One thing that the new program will offer is implementation of a basic asset location plan. The brochure includes the following statement:

“For Portfolios containing both taxable and tax-advantaged accounts, our investment strategy will aim to optimize the tax efficiency of the Portfolio by recommending or allocating investments strategically among taxable and tax-advantaged accounts. The objective of this ‘asset location’ approach is to hold relatively tax-efficient investments, such as broad-market stock index products, in taxable accounts while keeping relatively tax-inefficient investments, such as taxable bonds, in tax-advantaged accounts.”

So based on the incomplete information available at this time, it largely strikes me as “LifeStrategy/Target Retirement replacement for people with assets in taxable accounts” or “LifeStrategy/Target Retirement replacement for people who want some allocation among those 4 underlying holdings that is not available via those all-in-one funds.”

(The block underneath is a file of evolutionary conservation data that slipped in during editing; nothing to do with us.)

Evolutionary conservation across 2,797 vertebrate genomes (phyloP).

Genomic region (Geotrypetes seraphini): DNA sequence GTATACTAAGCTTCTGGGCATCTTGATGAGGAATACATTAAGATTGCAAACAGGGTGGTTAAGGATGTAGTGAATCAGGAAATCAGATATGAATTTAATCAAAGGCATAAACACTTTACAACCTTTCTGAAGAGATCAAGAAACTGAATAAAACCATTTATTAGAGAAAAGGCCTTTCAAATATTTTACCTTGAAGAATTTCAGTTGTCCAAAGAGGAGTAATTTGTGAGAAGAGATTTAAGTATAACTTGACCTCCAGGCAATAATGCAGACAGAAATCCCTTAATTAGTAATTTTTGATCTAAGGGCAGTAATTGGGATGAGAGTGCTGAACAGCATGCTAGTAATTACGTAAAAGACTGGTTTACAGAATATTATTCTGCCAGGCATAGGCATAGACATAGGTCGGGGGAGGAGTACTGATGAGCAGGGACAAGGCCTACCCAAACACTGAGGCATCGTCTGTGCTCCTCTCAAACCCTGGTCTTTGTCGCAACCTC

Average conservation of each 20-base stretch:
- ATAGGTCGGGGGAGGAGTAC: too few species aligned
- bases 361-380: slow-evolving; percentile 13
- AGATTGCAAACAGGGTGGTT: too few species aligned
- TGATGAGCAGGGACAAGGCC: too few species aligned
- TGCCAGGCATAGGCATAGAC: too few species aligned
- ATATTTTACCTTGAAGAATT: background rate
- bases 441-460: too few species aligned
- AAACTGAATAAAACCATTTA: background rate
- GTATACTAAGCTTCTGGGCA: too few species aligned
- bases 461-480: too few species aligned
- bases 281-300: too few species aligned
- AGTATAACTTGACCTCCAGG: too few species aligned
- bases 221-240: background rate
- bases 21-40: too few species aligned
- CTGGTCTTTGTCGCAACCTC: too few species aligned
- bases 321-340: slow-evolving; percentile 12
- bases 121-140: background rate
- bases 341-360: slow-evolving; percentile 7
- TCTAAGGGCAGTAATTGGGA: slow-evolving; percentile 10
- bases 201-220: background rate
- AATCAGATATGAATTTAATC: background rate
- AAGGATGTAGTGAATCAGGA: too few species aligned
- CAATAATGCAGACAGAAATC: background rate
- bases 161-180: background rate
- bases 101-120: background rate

But I suppose we’ll learn more once the program is actually available.

Investing Blog Roundup: Problematic Probability of Ruin

There are plenty of ways to evaluate a retirement plan. (For instance, here’s a paper from Wade Pfau, Joe Tomlinson, and Steve Vernon discussing 8 different metrics for evaluating retirement spending/portfolio strategies.) By far the most common though is “probability of running out of money.”

But as Dirk Cotton discusses in a recent article, that metric leaves out a ton of useful information. In addition, it’s questionable how accurate such a metric can be, for any strategy that includes stocks.

Other Recommended Reading

Thanks for reading!